Through a preexisting relationship with Pro Football Hall of Famer Deion Sanders, he got in touch with Bryant and received permission to attend his draft celebration. Before being selected in the first round by the Dallas Cowboys, Bryant revealed to him that then-Miami Dolphins General Manager Jeff Ireland had asked him during the pre-draft process if his mother was a prostitute.
Once that information was published in Silver’s column, Ireland had to publicly apologize and was subsequently put under investigation by the team’s majority owner Stephen Ross.
“People were like, ‘How did you get that?,’ but I was very proud because really the way I got it was because Deion Sanders respected me enough based on things that had happened decades earlier and the way that I conducted myself that I was able to ultimately get to Dez,” Silver expressed. “That to me is a validation. I’ve nurtured relationships for years and years that have led to zero reporting and thought, ‘It’s okay; it’s just part of the process. It is what it is.’”
From the start, Silver was a believer in journalism and the power the profession had in divulging stories in pursuit of the truth. Born in San Francisco, Calif. and raised in Los Angeles, he would read The Los Angeles Times sports section for a half hour per day, observing the proclivities and vernacular of other writers. As a high school student, he co-authored a sports column in the Palisades Charter High School Tideline with current Warriors head coach Steve Kerr, gaining practical experience in journalism and cultivating professional relationships.
“I was the only Warriors fan in our school because I was born in San Francisco so he used to clown me for being a Warriors and 49ers fan like everyone else in our school – so I ended up having the last laugh,” Silver said. “By old standards, you’d say, ‘You can’t cover Steve Kerr. That’s your friend.’ I think in 2022 if I have to cover Steve Kerr, I’ll just be like, ‘You know what? Everyone knows we’re friends. I’m just going to be up front about it.’”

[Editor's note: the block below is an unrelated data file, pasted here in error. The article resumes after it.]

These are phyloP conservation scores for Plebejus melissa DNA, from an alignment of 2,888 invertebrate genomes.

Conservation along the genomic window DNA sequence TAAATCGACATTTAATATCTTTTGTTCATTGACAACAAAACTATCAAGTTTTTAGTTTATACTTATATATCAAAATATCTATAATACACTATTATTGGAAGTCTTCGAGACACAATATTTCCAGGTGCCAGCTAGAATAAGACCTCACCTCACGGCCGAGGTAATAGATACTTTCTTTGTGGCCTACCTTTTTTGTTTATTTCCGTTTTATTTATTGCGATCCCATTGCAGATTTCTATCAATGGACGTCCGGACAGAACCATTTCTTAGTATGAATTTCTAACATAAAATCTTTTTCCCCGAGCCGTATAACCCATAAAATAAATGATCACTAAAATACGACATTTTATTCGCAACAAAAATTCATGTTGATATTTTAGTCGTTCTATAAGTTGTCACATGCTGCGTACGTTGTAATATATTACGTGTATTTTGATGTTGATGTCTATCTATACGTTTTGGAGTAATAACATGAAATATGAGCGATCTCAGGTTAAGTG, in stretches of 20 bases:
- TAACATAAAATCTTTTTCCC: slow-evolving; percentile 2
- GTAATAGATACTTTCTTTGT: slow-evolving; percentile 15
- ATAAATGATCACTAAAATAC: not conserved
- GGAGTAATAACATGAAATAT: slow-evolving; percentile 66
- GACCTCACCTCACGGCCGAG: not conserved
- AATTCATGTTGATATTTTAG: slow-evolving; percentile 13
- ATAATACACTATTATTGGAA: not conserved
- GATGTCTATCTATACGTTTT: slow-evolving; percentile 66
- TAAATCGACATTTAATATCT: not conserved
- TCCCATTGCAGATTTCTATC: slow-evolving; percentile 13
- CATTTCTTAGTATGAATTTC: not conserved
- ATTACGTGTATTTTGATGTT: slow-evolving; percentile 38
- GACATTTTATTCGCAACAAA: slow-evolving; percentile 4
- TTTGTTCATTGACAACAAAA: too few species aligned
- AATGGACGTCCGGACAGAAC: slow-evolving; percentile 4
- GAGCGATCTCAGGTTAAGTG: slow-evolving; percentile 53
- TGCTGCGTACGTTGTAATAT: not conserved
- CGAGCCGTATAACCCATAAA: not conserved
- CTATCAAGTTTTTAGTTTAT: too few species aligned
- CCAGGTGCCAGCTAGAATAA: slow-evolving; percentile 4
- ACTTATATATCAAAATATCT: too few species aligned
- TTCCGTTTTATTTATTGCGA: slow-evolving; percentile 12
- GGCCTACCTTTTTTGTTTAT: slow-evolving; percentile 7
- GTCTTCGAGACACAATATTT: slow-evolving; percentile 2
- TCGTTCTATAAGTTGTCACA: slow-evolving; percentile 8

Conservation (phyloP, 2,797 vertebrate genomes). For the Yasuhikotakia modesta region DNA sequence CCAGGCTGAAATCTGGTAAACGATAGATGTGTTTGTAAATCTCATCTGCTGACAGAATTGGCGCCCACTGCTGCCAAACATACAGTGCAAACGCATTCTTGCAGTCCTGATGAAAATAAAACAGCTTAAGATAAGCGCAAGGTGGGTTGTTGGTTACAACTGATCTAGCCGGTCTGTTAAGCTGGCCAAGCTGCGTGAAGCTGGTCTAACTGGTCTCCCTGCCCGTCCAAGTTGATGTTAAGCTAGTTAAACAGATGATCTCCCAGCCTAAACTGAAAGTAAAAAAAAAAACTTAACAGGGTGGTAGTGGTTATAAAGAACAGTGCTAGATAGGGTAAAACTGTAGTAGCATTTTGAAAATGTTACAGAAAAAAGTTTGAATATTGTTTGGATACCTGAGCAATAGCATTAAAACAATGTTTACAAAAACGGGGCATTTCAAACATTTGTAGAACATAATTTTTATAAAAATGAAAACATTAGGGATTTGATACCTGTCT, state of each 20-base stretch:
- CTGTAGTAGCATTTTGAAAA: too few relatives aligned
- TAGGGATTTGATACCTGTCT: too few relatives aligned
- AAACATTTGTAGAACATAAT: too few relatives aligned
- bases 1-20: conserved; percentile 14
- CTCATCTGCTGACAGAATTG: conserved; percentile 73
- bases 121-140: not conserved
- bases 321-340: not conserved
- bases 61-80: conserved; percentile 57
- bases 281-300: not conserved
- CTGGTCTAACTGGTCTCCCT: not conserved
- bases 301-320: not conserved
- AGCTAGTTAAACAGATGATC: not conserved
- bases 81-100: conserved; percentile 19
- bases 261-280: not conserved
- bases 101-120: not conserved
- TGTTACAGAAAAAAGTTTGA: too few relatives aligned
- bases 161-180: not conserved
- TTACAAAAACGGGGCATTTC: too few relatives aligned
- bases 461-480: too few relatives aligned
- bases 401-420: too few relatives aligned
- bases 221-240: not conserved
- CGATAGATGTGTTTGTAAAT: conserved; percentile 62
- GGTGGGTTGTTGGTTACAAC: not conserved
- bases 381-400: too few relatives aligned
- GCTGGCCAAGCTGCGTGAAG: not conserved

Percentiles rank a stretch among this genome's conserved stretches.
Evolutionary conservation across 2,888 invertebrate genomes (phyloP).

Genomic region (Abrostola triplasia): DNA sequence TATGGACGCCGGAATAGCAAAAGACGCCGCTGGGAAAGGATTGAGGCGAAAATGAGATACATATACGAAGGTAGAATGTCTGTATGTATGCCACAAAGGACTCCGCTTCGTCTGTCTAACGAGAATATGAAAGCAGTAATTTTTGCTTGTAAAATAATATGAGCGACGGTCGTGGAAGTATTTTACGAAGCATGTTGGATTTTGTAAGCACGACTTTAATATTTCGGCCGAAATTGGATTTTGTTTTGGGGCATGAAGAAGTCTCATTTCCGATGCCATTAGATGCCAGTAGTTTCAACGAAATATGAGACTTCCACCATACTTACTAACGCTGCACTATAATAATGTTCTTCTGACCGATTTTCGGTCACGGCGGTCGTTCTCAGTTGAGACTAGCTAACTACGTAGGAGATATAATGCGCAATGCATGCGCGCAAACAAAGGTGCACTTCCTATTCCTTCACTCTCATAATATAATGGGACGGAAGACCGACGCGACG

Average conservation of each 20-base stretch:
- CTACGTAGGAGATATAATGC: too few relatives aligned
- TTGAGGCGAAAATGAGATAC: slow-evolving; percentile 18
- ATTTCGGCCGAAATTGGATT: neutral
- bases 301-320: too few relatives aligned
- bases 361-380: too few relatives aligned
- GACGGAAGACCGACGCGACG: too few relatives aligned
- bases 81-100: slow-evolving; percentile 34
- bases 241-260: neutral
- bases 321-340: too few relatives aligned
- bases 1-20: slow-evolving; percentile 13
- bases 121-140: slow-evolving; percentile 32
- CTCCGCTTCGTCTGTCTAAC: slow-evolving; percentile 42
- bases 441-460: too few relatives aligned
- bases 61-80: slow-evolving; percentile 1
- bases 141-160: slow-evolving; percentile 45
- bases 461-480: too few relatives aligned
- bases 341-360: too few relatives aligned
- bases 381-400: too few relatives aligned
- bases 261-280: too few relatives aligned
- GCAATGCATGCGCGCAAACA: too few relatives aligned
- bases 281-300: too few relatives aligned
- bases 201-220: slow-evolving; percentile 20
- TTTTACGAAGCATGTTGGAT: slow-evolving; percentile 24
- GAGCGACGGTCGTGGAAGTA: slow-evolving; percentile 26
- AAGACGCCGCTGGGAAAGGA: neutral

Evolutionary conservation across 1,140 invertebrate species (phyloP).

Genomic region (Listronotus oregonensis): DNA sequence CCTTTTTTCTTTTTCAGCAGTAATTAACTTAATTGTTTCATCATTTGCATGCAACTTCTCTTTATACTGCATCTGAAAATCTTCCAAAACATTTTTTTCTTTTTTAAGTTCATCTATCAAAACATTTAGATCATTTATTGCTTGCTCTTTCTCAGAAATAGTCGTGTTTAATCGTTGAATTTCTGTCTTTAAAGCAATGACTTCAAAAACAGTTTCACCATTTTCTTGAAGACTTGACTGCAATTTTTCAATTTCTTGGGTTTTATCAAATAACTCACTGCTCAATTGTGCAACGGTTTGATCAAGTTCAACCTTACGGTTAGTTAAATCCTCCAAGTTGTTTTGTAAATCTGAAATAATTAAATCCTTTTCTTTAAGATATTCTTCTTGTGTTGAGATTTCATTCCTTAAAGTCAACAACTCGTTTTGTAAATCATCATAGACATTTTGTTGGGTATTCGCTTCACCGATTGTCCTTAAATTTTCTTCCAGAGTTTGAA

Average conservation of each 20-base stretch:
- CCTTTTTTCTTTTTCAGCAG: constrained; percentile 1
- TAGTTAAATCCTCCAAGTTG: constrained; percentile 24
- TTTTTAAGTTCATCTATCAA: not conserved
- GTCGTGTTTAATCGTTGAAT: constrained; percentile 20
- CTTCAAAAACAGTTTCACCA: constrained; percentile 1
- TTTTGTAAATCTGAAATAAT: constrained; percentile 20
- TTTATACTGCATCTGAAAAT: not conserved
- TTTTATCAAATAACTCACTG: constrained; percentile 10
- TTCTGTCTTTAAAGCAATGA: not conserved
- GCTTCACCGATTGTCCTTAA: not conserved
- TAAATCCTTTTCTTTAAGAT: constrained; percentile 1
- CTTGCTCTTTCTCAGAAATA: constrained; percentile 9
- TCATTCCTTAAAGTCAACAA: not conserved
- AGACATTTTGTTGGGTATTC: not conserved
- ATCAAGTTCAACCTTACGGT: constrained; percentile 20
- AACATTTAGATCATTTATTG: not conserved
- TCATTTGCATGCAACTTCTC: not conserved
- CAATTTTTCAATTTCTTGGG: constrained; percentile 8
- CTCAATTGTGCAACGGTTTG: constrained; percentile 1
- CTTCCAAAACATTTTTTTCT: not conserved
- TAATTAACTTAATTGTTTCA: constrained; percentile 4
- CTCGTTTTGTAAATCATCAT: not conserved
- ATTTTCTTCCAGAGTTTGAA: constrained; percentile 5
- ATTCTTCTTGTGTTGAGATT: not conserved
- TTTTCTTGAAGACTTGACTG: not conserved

Silver attended the University of California, Berkeley where he earned his bachelor’s degree in mass communication and media studies. The school was not known for profound levels of success within its football and basketball programs, according to Silver; however, the student newspaper was a place to gain repetitions in covering sports and having finished work published, printed and distributed.
Towards the end of his time in college, Silver wrote stories that were published in The Los Angeles Times, the newspaper he grew up reading and from which he drew inspiration to become a journalist.
“We would tell the players we covered, ‘Hey, we’re trying to go to the pros too, and we’re not going to get jobs in this industry if we don’t write the truth,’” Silver said. “We were trying to break in as legitimate journalists and we definitely ruffled some feathers along the way.”
Once he graduated from school, Silver began his professional career writing for The Sacramento Union where he covered the San Francisco 49ers. Silver grew up as a football fan and was familiar with the team but always tried to find original, untold angles to differentiate his stories from others. Shortly thereafter, he transitioned to join The Santa Clara Press Democrat as a beat writer and used the time to further develop his writing and reporting skills. Five years later, he was in talks to land his dream job as a writer in Sports Illustrated, a prolific sports magazine focused on producing original content.
Sports Illustrated was released on Wednesdays and operated under the belief of trying to omit any stories that may have been reported in the days prior. The goal was to tell stories that were under the radar and would be impactful and memorable for its readers.
During a typical week, Silver would visit both the home and road teams in their own cities with the hopes of connecting with players and team personnel. After a game, he would go to the locker room, yet he would try to avoid doing one-on-one interviews since the content would likely be published elsewhere before the magazine was released.
Then, his writing process commenced and often went through the night, as Sports Illustrated had a 9 a.m. EST deadline the following morning. By taking the approach of enterprising stories, Silver quickly became one of the most venerated and trusted sportswriters in the country, composing over 70 cover stories for the publication.
With the advent of the internet though, journalism and communication was forever changed allowing for the free flow of information and ideas in a timely manner.
“Now I can arrogantly write to whatever length I want and every precious word of mine could be broadcast to the masses, but [back then] you better have it the exact length because it’s going on a page,” Silver said. “You’re maybe reading over a story 15 times or more to get it just right before the seven layers of editing kick in. You’re also leaving theoretically half of your great stuff on the cutting room table never to surface again or seldom.”